Google announced its new Lyra audio codec in February that it will use in Google Duo. The codec enables higher quality audio at lower bandwidths, which means it is ideal for slower network speeds. On Friday, Google announced that it was expanding this new codec to include third-party developers, opening up a world of possibilities for Lyra.
As part of our efforts to make the best codecs universally available, we are offering open-sourced Lyra so that other developers can power their communication apps and take Lyra in new directions.
As a refresher, Lyra offers an encoder to capture audio, which it compresses and then decodes using a generative model, a type of machine learning model. The model enables the new generation of audio with particularly low bit rates of only 3 kbit / s with consistently high output quality. For a more in-depth explanation, check out Google’s AI blog, but Lyra is essentially ideal for use on the best cheap Android phones or slow networks. Google underscores the importance of technologies like Lyra, especially in emerging markets where fast internet speeds don’t exist in an age where teleworking has become the norm.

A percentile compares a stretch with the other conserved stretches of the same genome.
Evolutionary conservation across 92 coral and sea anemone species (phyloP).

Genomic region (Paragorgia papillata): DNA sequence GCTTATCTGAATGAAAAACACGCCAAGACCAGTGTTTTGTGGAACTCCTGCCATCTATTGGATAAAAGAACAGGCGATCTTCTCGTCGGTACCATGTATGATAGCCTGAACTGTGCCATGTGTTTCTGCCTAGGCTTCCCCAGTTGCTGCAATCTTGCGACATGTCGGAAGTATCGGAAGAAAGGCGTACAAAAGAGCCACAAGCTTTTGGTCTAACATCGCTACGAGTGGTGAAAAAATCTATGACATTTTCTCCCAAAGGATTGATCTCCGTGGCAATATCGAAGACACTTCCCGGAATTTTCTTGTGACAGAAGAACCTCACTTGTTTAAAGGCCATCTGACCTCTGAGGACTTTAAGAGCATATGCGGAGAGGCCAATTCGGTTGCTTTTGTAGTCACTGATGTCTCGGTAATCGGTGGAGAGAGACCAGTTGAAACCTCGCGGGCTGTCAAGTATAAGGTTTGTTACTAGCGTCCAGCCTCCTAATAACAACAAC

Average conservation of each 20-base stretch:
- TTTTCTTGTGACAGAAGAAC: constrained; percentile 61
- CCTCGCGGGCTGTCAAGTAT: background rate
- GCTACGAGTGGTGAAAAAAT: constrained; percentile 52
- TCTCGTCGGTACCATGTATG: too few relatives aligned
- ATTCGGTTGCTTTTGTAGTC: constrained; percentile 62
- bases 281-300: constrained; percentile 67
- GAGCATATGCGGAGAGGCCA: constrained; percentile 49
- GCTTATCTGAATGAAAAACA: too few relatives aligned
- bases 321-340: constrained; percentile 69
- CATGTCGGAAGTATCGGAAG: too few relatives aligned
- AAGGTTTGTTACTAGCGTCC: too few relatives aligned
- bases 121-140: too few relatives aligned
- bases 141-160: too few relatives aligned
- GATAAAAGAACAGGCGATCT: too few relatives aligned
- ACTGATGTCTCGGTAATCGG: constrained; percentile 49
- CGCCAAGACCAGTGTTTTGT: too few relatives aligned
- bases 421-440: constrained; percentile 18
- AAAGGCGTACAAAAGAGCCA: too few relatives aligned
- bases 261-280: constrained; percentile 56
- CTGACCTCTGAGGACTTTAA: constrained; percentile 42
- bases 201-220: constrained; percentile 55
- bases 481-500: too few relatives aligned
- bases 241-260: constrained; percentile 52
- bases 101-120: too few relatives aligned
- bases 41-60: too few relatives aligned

If you make Lyra open source, the codec can be used in more communication applications. However, Google hopes developers will find new ways to use the codec. This could include applications for non-voice applications or even music, which would be ideal for platforms like Spotify that are continually expanding into more global markets, but the possibilities are endless.
According to Google, Lyra is written in C ++ “for speed, efficiency and interoperability” and today’s beta version and demo on GitHub allows developers to provide quick feedback.